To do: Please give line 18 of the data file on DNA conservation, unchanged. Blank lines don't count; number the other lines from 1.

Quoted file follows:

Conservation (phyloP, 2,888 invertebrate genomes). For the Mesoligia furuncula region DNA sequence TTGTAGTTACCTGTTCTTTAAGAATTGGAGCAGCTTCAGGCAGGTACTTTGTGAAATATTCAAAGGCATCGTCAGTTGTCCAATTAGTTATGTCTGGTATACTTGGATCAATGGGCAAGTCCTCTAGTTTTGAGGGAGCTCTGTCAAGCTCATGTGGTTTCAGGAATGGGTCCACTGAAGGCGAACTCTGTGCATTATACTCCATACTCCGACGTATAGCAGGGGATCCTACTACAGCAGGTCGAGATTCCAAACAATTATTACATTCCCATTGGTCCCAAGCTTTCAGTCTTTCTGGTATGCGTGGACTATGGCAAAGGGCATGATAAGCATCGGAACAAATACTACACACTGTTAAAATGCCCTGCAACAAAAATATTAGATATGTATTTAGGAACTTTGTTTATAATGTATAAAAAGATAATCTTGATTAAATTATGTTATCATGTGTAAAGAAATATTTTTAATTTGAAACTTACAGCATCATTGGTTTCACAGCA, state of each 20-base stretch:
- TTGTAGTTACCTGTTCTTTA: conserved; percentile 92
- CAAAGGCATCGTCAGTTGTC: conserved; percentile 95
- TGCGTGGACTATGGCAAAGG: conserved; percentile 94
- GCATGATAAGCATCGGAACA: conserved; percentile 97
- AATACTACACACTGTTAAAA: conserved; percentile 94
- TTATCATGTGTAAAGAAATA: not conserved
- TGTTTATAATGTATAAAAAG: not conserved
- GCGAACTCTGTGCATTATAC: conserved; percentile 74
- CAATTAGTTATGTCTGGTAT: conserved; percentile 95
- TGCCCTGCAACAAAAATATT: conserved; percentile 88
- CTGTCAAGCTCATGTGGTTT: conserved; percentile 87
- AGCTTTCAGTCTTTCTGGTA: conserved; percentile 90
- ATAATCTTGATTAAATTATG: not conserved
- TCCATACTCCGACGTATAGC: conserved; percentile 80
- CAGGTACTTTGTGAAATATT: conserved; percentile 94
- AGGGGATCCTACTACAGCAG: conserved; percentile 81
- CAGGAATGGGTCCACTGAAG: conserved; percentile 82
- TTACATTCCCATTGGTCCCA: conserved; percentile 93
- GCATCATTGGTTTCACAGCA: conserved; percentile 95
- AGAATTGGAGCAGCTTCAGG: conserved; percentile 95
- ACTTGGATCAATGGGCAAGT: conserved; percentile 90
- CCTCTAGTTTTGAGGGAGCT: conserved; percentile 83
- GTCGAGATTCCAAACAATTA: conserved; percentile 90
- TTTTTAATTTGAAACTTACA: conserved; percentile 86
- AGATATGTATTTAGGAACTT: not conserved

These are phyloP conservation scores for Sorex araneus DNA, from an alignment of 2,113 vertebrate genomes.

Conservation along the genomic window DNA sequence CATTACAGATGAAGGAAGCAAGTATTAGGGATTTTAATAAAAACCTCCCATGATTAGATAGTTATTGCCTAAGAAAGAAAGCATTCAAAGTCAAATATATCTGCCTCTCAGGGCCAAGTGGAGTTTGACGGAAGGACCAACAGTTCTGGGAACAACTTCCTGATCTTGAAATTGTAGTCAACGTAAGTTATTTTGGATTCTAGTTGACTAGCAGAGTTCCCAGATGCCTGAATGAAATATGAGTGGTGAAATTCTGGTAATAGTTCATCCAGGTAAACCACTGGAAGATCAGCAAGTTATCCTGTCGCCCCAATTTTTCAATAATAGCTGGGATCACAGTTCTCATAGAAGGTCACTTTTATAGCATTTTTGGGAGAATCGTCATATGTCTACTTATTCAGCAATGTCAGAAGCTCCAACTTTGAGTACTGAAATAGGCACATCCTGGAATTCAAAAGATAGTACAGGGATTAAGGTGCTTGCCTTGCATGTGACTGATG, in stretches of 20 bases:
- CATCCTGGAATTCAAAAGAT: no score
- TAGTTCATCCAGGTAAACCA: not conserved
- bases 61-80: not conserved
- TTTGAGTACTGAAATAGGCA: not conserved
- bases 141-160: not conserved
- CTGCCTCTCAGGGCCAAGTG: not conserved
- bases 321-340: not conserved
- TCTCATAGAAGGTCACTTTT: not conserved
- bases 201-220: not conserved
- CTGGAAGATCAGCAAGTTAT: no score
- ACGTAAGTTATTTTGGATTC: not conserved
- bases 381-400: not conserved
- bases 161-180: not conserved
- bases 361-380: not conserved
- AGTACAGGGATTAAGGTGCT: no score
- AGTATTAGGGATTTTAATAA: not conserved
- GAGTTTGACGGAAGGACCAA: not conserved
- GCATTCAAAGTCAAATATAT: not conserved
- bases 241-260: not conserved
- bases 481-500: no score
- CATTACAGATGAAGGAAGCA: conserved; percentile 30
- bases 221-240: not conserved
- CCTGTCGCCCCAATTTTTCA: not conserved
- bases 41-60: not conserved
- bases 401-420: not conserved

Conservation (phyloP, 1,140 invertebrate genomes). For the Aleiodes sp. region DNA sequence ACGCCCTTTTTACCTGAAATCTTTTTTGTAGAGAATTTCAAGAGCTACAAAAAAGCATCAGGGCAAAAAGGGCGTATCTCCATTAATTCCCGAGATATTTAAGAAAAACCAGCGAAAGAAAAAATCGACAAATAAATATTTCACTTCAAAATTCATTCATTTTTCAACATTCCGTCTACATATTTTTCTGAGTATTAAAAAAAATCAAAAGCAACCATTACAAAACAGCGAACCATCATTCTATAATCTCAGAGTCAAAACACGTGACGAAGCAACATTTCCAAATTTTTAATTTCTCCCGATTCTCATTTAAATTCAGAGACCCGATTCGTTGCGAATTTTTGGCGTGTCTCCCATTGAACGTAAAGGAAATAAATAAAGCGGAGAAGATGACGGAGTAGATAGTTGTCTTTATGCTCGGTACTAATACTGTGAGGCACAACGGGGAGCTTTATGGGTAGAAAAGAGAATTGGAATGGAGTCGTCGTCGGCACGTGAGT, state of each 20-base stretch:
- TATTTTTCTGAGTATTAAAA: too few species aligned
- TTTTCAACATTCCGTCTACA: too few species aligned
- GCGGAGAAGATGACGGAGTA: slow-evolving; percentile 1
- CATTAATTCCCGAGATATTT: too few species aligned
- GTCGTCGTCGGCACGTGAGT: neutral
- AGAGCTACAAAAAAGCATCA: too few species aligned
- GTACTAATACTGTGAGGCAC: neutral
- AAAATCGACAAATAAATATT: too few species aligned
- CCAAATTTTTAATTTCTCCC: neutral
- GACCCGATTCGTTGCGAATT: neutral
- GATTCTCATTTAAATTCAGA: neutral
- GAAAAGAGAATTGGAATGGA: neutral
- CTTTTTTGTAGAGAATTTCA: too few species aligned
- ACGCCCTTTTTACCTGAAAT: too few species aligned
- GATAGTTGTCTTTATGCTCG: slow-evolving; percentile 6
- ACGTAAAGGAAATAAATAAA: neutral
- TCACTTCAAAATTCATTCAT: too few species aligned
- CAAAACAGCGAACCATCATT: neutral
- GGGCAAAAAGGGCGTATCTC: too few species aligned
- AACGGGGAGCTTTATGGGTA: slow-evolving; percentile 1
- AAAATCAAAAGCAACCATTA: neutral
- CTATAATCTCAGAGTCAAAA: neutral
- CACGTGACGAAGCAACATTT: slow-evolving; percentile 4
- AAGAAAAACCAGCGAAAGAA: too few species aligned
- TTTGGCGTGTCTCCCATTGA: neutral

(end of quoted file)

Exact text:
- CAGGAATGGGTCCACTGAAG: conserved; percentile 82